Salaried employees are individuals who receive a predetermined fixed amount of compensation at regular intervals, such as weekly or less frequently.
This article aims to provide an overview of the applicable laws and regulations governing the rights and obligations of both salaried employees and their employers in Michigan.
It will cover various topics, including payment, break and leave entitlements, as well as the distinction between exempt and non-exempt employees.
This article covers:
- Payment of Wages for Salaried Employees in Michigan
- Salaried Employees Eligibility for Overtime in Michigan
- Pay for Working Overtime for Michigan Salaried Employees
- Exceptions to Overtime Exemptions for Michigan Salaried Employees
- Violation of Salaried Employees Wages Payment in Michigan
- Male and Female Salaried Employees in Michigan
- Leave Entitlements for Salaried Employees in Michigan
- Break Entitlements for Salaried Employees in Michigan
- Deductions from Exempt Employees’ Salary in Michigan
- Termination of Employment for Salaried Employees in Michigan
In Michigan, employers have specific regulations governing the frequency of employee payments. For those following a regular weekly or bi-weekly schedule, they must pay their employees for work performed during the first 15 days of the previous month by the first day of the current calendar month.
Likewise, payment for work done from the 16th to the last day of the previous month must be made by the 15th day of the current month.
Employers with a monthly payment schedule are required to compensate their employees for all work conducted in the previous month within 15 days of the end of the monthly pay period.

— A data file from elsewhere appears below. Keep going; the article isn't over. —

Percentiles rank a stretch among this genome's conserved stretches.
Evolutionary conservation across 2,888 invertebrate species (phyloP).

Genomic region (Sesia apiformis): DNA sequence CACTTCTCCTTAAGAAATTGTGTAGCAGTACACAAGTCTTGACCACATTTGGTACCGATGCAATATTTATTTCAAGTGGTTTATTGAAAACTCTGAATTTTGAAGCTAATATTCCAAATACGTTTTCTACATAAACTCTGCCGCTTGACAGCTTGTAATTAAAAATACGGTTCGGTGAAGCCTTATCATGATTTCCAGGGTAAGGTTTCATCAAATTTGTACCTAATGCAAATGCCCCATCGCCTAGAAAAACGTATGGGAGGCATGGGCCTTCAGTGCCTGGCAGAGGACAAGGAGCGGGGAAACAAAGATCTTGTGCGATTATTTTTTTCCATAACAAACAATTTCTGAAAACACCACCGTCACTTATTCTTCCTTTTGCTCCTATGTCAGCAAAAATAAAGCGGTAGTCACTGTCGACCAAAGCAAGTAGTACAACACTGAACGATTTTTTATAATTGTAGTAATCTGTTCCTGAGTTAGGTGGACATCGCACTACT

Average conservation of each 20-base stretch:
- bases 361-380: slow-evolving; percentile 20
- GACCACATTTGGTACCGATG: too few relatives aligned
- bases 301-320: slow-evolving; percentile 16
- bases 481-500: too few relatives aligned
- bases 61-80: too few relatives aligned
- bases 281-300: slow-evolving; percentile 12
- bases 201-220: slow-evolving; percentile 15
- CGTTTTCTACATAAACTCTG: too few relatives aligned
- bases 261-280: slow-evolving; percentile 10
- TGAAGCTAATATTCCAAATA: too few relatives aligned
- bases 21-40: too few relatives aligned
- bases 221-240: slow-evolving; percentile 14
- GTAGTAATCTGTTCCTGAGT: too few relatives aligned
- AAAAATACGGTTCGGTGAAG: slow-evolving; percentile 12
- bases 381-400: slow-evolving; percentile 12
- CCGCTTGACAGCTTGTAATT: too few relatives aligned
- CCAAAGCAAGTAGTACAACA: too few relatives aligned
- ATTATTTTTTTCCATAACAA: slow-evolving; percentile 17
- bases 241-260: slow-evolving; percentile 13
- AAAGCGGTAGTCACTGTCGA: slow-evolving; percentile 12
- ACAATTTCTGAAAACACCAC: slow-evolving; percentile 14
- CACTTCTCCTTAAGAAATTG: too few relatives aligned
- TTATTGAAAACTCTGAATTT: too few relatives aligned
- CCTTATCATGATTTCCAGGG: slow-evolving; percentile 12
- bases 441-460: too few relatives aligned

Monitoring payroll cycles and approvals as well as ensuring overtime hours compliance (when applicable based on company policies) can be meaningful. While it’s not mandatory, these records provide valuable information for salaried employees regarding time off and compensation.
Under the Fair Labor Standards Act (FLSA), non-exempt employees are entitled to receive overtime pay at a rate of 1.5 times their regular hourly pay for any hours worked over 40 in a week. This applies when employees work more than eight hours a day or more than five days a week.
Even if employees are paid a salary, they are still eligible for overtime pay if they are non-exempt and work more than 40 hours in a week.
To calculate overtime wages in Michigan, the weekly salary is divided by 40 (or bi-monthly salary by 80) to determine the regular hourly rate, which is then multiplied by 1.5 to obtain the overtime rate.
Michigan has specific exemptions for certain professions from the obligation to receive overtime pay.
Notably, retail and service employees can be categorized as administrative, executive, or professional if over 40% of their workweek activities fall into these roles.